How did the market do today?
Whether it’s NPR, the Wall Street Journal or small talk with your neighbor, most conversations about the stock market and economy inevitably reference either the Dow, NASDAQ or S&P 500. But are they appropriate measurements? What do they actually track? And most importantly, are they appropriate measure of performance?
The investment benchmark industry is big business. Though there are thousands of benchmarks or indices, this post will focus on the big 3: Dow Jones Industrial Average (the Dow), NASDAQ and S&P 500.
This 2-part blog will:
- Provide an overview of popular benchmarks
- Provide takeaways when assessing performance
US Stock Market Benchmarks: Tale of the Tape
All three benchmarks vary in their objective. The Dow’s goal is to provide a broad gauge on how the US stock market is doing. While it has constituents in every sector of the market excluding utilities and transportation, only tracking 30 companies limits its ability to provide an accurate measure of the market as a whole considering there are more than 3,500 publicly traded companies in the US stock market.
The S&P 500’s goal is to provide a measure of the US companies in the “large-cap” space. Of the US stock market, large-cap companies make up roughly 80% of all companies. A companies’ cap-weighting is calculated by multiplying the outstanding shares times the stock price.
For context, let’s compare two companies at the opposite end of the spectrum. Apple has a market-cap of roughly $1.9 trillion and Ralph Lauren’s market-cap is $5 billion. To be included in the index, companies must maintain a market-cap weight of $4.1 billion. The S&P 500 is a great barometer for its target space of large US companies, but all too often is incorrectly used to quote “the market.”
The NASDAQ benchmark doesn’t have a formal objective like the other two and is only intended to measure the performance of all companies listed on the NASDAQ stock exchange. While is spans many industries, it has a much larger concentration in technology companies making it the de facto benchmark when discussing the performance of technology stocks.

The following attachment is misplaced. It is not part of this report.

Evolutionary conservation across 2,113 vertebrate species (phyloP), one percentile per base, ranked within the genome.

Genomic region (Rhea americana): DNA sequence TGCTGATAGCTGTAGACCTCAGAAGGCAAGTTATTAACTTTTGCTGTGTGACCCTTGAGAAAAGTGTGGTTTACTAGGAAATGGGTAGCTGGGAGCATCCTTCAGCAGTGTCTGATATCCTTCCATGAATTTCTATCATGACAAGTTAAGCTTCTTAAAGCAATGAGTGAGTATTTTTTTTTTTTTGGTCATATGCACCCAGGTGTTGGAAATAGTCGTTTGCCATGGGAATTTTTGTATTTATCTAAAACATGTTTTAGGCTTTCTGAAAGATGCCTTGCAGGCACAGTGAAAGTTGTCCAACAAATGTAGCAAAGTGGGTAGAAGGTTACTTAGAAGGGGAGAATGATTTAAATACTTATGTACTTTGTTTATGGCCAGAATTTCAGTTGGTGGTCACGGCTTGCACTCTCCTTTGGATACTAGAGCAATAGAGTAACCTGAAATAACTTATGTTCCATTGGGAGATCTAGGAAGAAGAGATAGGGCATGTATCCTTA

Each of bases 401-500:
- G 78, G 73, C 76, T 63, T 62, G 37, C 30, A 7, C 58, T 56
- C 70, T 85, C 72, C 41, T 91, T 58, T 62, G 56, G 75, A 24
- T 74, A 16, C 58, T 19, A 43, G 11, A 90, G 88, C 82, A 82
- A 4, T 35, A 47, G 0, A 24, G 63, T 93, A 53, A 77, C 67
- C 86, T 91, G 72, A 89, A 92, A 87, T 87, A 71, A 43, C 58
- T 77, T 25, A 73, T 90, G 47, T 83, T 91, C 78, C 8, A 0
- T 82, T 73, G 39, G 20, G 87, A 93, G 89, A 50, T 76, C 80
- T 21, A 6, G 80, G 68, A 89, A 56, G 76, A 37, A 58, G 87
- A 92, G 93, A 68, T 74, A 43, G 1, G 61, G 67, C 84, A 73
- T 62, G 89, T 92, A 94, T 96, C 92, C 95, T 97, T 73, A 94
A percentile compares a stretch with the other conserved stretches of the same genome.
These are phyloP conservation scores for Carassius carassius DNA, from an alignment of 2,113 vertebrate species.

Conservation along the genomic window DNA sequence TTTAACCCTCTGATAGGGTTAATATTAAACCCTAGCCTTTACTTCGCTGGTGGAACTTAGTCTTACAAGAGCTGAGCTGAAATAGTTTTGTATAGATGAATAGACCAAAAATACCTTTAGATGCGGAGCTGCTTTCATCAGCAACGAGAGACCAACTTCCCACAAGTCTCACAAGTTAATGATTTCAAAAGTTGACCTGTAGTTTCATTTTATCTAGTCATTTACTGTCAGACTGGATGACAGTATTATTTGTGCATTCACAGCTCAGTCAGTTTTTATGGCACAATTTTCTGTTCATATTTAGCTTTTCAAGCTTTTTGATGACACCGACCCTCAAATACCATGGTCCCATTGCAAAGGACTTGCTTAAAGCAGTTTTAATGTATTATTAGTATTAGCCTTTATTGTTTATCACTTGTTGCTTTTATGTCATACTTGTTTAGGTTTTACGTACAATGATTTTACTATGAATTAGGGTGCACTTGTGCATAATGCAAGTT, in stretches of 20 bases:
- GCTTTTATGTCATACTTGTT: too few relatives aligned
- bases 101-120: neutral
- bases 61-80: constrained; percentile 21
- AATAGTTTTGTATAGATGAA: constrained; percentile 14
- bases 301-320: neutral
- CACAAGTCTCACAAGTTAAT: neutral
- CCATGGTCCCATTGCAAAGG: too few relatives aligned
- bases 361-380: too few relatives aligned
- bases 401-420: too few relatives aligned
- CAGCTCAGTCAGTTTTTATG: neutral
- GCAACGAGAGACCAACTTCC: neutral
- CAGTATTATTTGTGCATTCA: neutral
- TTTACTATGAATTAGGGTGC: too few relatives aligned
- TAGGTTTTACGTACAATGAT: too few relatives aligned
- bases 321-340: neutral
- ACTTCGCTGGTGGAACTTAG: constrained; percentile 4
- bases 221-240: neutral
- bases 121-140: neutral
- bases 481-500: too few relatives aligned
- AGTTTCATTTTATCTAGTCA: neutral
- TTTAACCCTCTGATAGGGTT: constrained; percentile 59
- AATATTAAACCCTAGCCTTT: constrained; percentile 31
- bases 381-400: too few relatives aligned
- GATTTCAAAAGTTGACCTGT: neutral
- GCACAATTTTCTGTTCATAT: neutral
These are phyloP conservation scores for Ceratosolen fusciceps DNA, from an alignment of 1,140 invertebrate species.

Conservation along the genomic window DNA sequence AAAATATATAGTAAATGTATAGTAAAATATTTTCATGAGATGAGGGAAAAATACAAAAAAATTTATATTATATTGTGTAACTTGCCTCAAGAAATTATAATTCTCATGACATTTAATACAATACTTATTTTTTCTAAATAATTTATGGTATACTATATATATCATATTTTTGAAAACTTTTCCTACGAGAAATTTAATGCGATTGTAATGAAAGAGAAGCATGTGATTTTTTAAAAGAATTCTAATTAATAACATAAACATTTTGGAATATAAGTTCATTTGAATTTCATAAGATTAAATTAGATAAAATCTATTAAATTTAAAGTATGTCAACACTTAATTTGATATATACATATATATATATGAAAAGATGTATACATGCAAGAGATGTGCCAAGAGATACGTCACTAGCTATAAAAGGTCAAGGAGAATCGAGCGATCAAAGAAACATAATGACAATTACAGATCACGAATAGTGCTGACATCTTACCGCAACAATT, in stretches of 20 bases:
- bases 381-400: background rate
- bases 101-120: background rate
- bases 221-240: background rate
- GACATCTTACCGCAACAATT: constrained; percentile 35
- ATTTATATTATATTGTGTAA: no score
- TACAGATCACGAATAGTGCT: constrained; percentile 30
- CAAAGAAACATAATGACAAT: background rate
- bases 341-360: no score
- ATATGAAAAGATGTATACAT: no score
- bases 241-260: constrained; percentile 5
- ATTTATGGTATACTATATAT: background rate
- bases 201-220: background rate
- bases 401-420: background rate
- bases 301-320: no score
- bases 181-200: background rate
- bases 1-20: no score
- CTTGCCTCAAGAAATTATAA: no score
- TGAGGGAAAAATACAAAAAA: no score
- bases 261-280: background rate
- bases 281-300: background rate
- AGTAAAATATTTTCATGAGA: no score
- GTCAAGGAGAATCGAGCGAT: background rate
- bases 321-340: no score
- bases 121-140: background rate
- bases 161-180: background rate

Index Weighting: Market-Cap vs Price
How an index is calculated plays in an important role in determining the performance of the index. The S&P 500 and NASDAQ are cap-weighted indices and the Dow is price-weighted. What’s the difference?
For a price-weighted index, the share price of the stocks determines the weighting within the index. Therefore, the higher the share price of a stock relative to the other stocks, the greater impact on the performance of the index it will have. Although a company’s stock price is an input into calculating its market-cap, it only tells half the story and often overweighs the performance of a company with a lesser economic footprint.
A cap-weighted index avoids this drawback by deriving its performance from the movement of the underlying holdings multiplied by their respective allocations as determined by market cap. For context, using the companies listed earlier, Ralph Lauren makes up roughly 0.1% of the S&P 500, while Apple makes up almost 7%. This method is more common among benchmarks tracked by index funds.
In the investment management world, reconstitution refers to the process of an index reshuffling the list of companies they’re going to track. It typically involves removing companies that no longer fit the bill and replacing them with those that do.
The Dow doesn’t have a formal method outlined by quantitative measures and can reconstitute at any time. Typically, changes are made in response to corporate actions or market developments.
The NASDAQ simply tracks the companies on the exchange, removing any judgement or analysis.
The S&P 500 has a much more systematic approach and is the most closely tracked of the three. Due to the increased popularity of passive investing, there are hundreds of index mutual funds or ETFs that track the S&P 500. Because of this, the quarterly reconstitution causes increased trading of those securities involved which can lead to some drawbacks for index investors (more on that in the next post).
All three benchmarks are used interchangeably but have distinct differences. The next post will offer a different perspective and provide a more robust method for assessing the stock market and performance of your investments.
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